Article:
HSVMA Leadership Council Member Opposes Handling of Elephants with Bullhooks

September 9, 2008

The subject of bullhooks and tethers to manage elephants in captivity was recently called into discussion in the August 15th edition of JAVMA. HSVMA Leadership Council member, Dr. Paula Kislak, submitted a Letter to the Editor regarding the new AVMA position statementon elephant handling, which sparked a response from Drs. Gail Golab and David Miller of the AVMA.

Elephant behind bars
Intelligent and social creatures, elephants are often confined and handled inhumanely in captivity.

Dr. Kislak's letter states that the AVMA policy fails to ensure safe and humane handling of elephants and still condones a coercive management system that leads to unsafe and inhumane conditions and serious abuse by elephant exhibitors. 

Instead, Kislak advocates the protected contact management system—a kinder approach based on positive reinforcement. Contact management is also a safer method for handlers.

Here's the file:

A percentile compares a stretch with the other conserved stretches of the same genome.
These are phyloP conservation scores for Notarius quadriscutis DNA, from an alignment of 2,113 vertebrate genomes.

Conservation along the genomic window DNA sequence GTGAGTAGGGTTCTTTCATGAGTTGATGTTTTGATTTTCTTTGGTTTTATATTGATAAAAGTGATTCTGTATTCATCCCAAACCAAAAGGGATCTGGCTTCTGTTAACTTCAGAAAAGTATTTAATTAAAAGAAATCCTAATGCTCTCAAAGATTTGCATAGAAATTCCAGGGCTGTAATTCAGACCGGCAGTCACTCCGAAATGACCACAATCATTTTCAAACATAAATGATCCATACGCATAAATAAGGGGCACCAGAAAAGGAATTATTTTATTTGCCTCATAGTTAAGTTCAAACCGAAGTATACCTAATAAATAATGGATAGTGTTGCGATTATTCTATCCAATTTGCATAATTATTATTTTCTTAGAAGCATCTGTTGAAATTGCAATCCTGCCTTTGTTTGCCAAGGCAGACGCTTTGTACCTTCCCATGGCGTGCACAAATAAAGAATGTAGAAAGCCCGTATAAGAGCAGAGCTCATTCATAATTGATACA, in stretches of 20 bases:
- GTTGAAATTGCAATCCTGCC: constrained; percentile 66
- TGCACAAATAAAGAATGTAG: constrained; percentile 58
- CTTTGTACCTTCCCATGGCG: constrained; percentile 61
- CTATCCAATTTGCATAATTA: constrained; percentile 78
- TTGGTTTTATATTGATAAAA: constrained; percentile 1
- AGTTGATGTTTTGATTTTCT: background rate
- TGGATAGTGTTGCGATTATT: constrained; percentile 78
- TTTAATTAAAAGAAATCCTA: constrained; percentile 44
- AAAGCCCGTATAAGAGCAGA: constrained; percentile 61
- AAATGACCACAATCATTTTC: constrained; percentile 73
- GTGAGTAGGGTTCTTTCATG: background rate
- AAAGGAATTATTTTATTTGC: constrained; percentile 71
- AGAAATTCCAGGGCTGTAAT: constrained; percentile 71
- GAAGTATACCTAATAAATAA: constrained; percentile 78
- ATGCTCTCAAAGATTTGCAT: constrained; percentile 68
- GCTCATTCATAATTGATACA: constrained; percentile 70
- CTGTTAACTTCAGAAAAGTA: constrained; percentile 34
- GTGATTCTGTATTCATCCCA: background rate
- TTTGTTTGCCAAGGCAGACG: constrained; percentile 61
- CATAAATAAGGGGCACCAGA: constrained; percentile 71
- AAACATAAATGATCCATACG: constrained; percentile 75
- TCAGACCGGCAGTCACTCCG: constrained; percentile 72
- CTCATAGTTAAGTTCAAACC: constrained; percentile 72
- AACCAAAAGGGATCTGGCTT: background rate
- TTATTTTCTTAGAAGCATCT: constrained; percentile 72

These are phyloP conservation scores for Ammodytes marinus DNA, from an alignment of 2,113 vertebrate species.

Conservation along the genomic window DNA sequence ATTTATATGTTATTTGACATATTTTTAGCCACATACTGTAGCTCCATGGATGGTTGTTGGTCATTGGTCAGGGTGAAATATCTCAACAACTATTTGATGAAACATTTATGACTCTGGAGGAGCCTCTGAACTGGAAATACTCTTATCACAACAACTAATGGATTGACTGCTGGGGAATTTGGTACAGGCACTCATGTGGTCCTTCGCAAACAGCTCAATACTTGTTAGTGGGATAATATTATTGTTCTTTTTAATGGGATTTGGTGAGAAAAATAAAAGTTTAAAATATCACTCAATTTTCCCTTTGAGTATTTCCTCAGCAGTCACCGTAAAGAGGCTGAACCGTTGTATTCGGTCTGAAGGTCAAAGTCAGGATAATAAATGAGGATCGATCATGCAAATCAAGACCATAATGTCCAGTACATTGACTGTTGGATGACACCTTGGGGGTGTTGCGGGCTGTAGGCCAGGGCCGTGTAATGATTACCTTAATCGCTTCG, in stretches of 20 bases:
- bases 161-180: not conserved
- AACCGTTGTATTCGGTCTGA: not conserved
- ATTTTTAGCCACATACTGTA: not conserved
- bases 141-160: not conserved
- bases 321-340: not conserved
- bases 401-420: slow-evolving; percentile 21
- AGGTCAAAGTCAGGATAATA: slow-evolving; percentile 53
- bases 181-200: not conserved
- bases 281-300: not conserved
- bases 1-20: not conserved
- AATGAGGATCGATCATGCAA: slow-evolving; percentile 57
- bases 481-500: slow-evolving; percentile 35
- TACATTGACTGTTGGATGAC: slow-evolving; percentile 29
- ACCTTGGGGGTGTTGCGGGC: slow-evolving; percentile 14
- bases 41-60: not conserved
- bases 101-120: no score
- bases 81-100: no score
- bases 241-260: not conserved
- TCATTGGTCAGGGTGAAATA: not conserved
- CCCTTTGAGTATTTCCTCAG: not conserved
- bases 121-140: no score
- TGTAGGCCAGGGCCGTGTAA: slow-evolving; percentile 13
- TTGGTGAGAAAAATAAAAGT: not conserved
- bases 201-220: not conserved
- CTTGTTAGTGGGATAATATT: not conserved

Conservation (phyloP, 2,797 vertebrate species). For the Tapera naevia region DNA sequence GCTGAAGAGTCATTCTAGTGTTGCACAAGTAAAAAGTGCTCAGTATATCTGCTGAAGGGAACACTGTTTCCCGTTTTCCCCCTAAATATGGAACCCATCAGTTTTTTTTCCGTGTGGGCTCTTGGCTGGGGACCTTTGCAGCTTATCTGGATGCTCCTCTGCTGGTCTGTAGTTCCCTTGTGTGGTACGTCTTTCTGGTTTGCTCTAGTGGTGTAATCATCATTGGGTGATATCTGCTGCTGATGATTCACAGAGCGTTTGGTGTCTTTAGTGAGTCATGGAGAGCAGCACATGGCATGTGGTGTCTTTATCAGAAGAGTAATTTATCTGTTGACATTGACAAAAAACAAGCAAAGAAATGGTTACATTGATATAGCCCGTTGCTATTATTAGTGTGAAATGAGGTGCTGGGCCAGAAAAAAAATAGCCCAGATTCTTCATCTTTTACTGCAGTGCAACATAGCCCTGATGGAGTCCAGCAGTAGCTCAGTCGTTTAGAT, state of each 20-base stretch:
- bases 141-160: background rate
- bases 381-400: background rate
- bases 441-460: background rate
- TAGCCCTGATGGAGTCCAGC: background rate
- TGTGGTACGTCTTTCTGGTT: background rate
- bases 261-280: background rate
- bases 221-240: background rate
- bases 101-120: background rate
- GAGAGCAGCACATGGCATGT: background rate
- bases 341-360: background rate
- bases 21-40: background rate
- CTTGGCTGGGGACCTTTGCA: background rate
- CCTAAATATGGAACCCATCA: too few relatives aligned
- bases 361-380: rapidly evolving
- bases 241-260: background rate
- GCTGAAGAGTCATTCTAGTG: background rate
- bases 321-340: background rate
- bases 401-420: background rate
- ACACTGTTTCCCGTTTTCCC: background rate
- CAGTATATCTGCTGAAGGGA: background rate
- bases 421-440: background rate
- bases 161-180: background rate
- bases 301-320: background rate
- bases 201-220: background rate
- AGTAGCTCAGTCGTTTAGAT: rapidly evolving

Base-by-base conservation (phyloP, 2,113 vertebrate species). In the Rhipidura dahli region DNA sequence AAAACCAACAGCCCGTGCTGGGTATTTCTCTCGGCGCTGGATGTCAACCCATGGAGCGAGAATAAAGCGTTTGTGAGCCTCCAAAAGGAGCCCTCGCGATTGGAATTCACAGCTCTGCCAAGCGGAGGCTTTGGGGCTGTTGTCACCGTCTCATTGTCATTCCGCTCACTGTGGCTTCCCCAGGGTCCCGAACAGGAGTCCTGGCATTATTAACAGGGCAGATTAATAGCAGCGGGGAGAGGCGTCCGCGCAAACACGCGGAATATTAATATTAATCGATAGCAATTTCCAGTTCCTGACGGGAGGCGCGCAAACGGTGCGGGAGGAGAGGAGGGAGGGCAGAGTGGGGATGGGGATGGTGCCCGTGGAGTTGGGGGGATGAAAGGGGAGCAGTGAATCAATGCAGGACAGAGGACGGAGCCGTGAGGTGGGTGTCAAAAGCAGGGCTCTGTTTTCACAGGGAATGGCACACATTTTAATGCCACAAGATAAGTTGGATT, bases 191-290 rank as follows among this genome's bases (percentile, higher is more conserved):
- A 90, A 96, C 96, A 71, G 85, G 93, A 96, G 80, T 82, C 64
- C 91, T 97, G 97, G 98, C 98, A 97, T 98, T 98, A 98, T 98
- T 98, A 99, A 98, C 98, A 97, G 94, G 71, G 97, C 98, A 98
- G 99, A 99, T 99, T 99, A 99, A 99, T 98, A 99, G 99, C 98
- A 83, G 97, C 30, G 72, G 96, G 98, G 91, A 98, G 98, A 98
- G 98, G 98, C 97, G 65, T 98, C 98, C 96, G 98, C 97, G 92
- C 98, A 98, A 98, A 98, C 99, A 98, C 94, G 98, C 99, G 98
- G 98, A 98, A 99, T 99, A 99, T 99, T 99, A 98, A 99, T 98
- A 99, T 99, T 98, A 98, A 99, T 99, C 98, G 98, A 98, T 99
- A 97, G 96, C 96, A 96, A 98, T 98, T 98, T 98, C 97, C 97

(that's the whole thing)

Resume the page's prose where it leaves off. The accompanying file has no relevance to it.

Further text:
The response from Dr's. Golab and Miller defends the AVMA position—maintaining that the use of guides and tethers is still useful in certain situations, bearing no difference to the use of leashes, collars and harnesses to manage dogs under various circumstances.

Although not published in JAVMA, Dr. Kislak submitted a follow-up response, countering that the analogy to tethering dogs (which, in California, is restricted to a maximum of three hours) is very different than the lengthy chaining circus elephants have endured—sometimes 60-100 hours at a time. 

Kislak emphasized that tools—such as bullhooks—are inherently inhumane and should not be allowed in the care and management of elephants, especially when safer and more humane practices exist.

Read more about the letter published in JAVMA, as well as Dr. Kislak's follow-up response